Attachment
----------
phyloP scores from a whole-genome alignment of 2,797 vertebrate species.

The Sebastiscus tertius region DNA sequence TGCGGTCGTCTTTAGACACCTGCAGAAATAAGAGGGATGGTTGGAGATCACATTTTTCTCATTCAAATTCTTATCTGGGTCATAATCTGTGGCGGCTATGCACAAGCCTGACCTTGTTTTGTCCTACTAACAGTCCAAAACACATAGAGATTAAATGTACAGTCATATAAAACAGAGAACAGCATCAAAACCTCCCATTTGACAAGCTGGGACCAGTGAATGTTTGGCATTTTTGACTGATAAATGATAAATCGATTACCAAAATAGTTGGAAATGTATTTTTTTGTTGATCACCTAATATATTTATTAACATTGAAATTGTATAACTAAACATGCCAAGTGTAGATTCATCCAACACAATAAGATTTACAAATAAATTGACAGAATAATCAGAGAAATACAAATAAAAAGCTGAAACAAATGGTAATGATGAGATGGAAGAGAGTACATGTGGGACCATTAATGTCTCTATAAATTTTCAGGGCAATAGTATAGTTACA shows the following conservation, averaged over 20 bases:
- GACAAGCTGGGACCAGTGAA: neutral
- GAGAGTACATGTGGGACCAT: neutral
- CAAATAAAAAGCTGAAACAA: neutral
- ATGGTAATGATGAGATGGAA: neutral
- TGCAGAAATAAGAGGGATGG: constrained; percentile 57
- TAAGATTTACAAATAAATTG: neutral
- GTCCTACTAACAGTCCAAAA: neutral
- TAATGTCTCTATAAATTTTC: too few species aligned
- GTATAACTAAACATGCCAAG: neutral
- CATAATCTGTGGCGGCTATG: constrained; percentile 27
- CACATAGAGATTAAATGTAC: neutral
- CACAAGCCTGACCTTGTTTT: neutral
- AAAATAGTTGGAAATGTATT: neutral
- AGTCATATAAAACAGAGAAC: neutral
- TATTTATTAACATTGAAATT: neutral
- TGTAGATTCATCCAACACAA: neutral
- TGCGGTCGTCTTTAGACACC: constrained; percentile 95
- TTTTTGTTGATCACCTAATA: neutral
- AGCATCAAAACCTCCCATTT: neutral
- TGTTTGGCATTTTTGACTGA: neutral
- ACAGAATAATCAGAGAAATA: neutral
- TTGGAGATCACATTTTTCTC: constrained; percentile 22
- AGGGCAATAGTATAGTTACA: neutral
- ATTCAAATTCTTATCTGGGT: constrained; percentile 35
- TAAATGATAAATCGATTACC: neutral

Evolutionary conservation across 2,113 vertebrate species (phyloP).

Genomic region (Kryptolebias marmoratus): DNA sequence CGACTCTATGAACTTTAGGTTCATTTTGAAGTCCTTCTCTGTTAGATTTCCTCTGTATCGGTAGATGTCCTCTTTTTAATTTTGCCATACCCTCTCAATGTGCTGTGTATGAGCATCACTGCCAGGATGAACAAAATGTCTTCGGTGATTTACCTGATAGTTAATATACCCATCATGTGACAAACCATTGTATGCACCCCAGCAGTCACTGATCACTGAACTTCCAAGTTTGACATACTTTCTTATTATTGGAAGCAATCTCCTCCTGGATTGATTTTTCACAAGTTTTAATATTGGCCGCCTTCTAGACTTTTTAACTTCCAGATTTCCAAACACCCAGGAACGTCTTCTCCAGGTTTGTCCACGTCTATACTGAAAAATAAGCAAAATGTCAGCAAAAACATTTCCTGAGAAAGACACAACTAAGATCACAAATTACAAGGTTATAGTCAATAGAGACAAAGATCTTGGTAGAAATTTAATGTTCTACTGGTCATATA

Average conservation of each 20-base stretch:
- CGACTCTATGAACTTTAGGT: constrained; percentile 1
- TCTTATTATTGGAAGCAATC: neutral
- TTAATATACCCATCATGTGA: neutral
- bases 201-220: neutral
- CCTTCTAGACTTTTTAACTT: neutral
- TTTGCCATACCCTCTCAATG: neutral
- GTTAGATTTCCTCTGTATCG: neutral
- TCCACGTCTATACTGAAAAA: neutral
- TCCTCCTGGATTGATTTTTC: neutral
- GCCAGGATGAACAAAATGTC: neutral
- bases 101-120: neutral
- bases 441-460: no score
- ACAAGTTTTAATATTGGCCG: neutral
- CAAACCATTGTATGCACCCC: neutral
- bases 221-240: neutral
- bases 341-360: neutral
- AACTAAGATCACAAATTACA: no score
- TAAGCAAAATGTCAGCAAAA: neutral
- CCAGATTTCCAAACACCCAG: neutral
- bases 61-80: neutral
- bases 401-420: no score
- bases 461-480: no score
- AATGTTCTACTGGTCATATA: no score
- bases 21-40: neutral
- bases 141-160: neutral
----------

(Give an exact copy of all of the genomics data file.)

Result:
phyloP scores from a whole-genome alignment of 2,797 vertebrate species.

The Sebastiscus tertius region DNA sequence TGCGGTCGTCTTTAGACACCTGCAGAAATAAGAGGGATGGTTGGAGATCACATTTTTCTCATTCAAATTCTTATCTGGGTCATAATCTGTGGCGGCTATGCACAAGCCTGACCTTGTTTTGTCCTACTAACAGTCCAAAACACATAGAGATTAAATGTACAGTCATATAAAACAGAGAACAGCATCAAAACCTCCCATTTGACAAGCTGGGACCAGTGAATGTTTGGCATTTTTGACTGATAAATGATAAATCGATTACCAAAATAGTTGGAAATGTATTTTTTTGTTGATCACCTAATATATTTATTAACATTGAAATTGTATAACTAAACATGCCAAGTGTAGATTCATCCAACACAATAAGATTTACAAATAAATTGACAGAATAATCAGAGAAATACAAATAAAAAGCTGAAACAAATGGTAATGATGAGATGGAAGAGAGTACATGTGGGACCATTAATGTCTCTATAAATTTTCAGGGCAATAGTATAGTTACA shows the following conservation, averaged over 20 bases:
- GACAAGCTGGGACCAGTGAA: neutral
- GAGAGTACATGTGGGACCAT: neutral
- CAAATAAAAAGCTGAAACAA: neutral
- ATGGTAATGATGAGATGGAA: neutral
- TGCAGAAATAAGAGGGATGG: constrained; percentile 57
- TAAGATTTACAAATAAATTG: neutral
- GTCCTACTAACAGTCCAAAA: neutral
- TAATGTCTCTATAAATTTTC: too few species aligned
- GTATAACTAAACATGCCAAG: neutral
- CATAATCTGTGGCGGCTATG: constrained; percentile 27
- CACATAGAGATTAAATGTAC: neutral
- CACAAGCCTGACCTTGTTTT: neutral
- AAAATAGTTGGAAATGTATT: neutral
- AGTCATATAAAACAGAGAAC: neutral
- TATTTATTAACATTGAAATT: neutral
- TGTAGATTCATCCAACACAA: neutral
- TGCGGTCGTCTTTAGACACC: constrained; percentile 95
- TTTTTGTTGATCACCTAATA: neutral
- AGCATCAAAACCTCCCATTT: neutral
- TGTTTGGCATTTTTGACTGA: neutral
- ACAGAATAATCAGAGAAATA: neutral
- TTGGAGATCACATTTTTCTC: constrained; percentile 22
- AGGGCAATAGTATAGTTACA: neutral
- ATTCAAATTCTTATCTGGGT: constrained; percentile 35
- TAAATGATAAATCGATTACC: neutral

Evolutionary conservation across 2,113 vertebrate species (phyloP).

Genomic region (Kryptolebias marmoratus): DNA sequence CGACTCTATGAACTTTAGGTTCATTTTGAAGTCCTTCTCTGTTAGATTTCCTCTGTATCGGTAGATGTCCTCTTTTTAATTTTGCCATACCCTCTCAATGTGCTGTGTATGAGCATCACTGCCAGGATGAACAAAATGTCTTCGGTGATTTACCTGATAGTTAATATACCCATCATGTGACAAACCATTGTATGCACCCCAGCAGTCACTGATCACTGAACTTCCAAGTTTGACATACTTTCTTATTATTGGAAGCAATCTCCTCCTGGATTGATTTTTCACAAGTTTTAATATTGGCCGCCTTCTAGACTTTTTAACTTCCAGATTTCCAAACACCCAGGAACGTCTTCTCCAGGTTTGTCCACGTCTATACTGAAAAATAAGCAAAATGTCAGCAAAAACATTTCCTGAGAAAGACACAACTAAGATCACAAATTACAAGGTTATAGTCAATAGAGACAAAGATCTTGGTAGAAATTTAATGTTCTACTGGTCATATA

Average conservation of each 20-base stretch:
- CGACTCTATGAACTTTAGGT: constrained; percentile 1
- TCTTATTATTGGAAGCAATC: neutral
- TTAATATACCCATCATGTGA: neutral
- bases 201-220: neutral
- CCTTCTAGACTTTTTAACTT: neutral
- TTTGCCATACCCTCTCAATG: neutral
- GTTAGATTTCCTCTGTATCG: neutral
- TCCACGTCTATACTGAAAAA: neutral
- TCCTCCTGGATTGATTTTTC: neutral
- GCCAGGATGAACAAAATGTC: neutral
- bases 101-120: neutral
- bases 441-460: no score
- ACAAGTTTTAATATTGGCCG: neutral
- CAAACCATTGTATGCACCCC: neutral
- bases 221-240: neutral
- bases 341-360: neutral
- AACTAAGATCACAAATTACA: no score
- TAAGCAAAATGTCAGCAAAA: neutral
- CCAGATTTCCAAACACCCAG: neutral
- bases 61-80: neutral
- bases 401-420: no score
- bases 461-480: no score
- AATGTTCTACTGGTCATATA: no score
- bases 21-40: neutral
- bases 141-160: neutral